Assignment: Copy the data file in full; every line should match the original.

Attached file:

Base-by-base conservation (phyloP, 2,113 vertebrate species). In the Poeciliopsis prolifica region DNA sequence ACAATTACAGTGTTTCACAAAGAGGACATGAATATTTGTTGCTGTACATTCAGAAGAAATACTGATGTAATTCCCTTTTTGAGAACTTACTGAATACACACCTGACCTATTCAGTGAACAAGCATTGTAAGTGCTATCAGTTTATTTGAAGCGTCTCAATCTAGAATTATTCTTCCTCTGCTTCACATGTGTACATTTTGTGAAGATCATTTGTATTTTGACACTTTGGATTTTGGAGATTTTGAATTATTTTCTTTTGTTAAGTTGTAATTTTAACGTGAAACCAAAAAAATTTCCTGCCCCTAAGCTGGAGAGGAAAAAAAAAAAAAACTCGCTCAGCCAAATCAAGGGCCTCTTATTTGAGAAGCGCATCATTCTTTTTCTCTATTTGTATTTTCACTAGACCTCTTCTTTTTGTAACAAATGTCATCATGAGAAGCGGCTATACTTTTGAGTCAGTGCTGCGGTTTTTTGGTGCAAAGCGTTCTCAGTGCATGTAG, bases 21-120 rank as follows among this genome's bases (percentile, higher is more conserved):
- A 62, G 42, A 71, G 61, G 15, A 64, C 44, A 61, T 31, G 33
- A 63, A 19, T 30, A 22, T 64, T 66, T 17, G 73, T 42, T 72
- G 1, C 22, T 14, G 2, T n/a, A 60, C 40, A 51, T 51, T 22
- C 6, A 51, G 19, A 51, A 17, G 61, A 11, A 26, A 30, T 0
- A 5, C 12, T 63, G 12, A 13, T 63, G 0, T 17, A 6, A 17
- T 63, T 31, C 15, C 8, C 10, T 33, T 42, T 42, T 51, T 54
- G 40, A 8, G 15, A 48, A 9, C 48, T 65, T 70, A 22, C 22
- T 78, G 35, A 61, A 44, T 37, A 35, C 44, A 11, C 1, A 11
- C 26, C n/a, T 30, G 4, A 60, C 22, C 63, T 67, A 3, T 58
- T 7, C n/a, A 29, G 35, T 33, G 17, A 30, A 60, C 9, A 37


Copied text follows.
Base-by-base conservation (phyloP, 2,113 vertebrate species). In the Poeciliopsis prolifica region DNA sequence ACAATTACAGTGTTTCACAAAGAGGACATGAATATTTGTTGCTGTACATTCAGAAGAAATACTGATGTAATTCCCTTTTTGAGAACTTACTGAATACACACCTGACCTATTCAGTGAACAAGCATTGTAAGTGCTATCAGTTTATTTGAAGCGTCTCAATCTAGAATTATTCTTCCTCTGCTTCACATGTGTACATTTTGTGAAGATCATTTGTATTTTGACACTTTGGATTTTGGAGATTTTGAATTATTTTCTTTTGTTAAGTTGTAATTTTAACGTGAAACCAAAAAAATTTCCTGCCCCTAAGCTGGAGAGGAAAAAAAAAAAAAACTCGCTCAGCCAAATCAAGGGCCTCTTATTTGAGAAGCGCATCATTCTTTTTCTCTATTTGTATTTTCACTAGACCTCTTCTTTTTGTAACAAATGTCATCATGAGAAGCGGCTATACTTTTGAGTCAGTGCTGCGGTTTTTTGGTGCAAAGCGTTCTCAGTGCATGTAG, bases 21-120 rank as follows among this genome's bases (percentile, higher is more conserved):
- A 62, G 42, A 71, G 61, G 15, A 64, C 44, A 61, T 31, G 33
- A 63, A 19, T 30, A 22, T 64, T 66, T 17, G 73, T 42, T 72
- G 1, C 22, T 14, G 2, T n/a, A 60, C 40, A 51, T 51, T 22
- C 6, A 51, G 19, A 51, A 17, G 61, A 11, A 26, A 30, T 0
- A 5, C 12, T 63, G 12, A 13, T 63, G 0, T 17, A 6, A 17
- T 63, T 31, C 15, C 8, C 10, T 33, T 42, T 42, T 51, T 54
- G 40, A 8, G 15, A 48, A 9, C 48, T 65, T 70, A 22, C 22
- T 78, G 35, A 61, A 44, T 37, A 35, C 44, A 11, C 1, A 11
- C 26, C n/a, T 30, G 4, A 60, C 22, C 63, T 67, A 3, T 58
- T 7, C n/a, A 29, G 35, T 33, G 17, A 30, A 60, C 9, A 37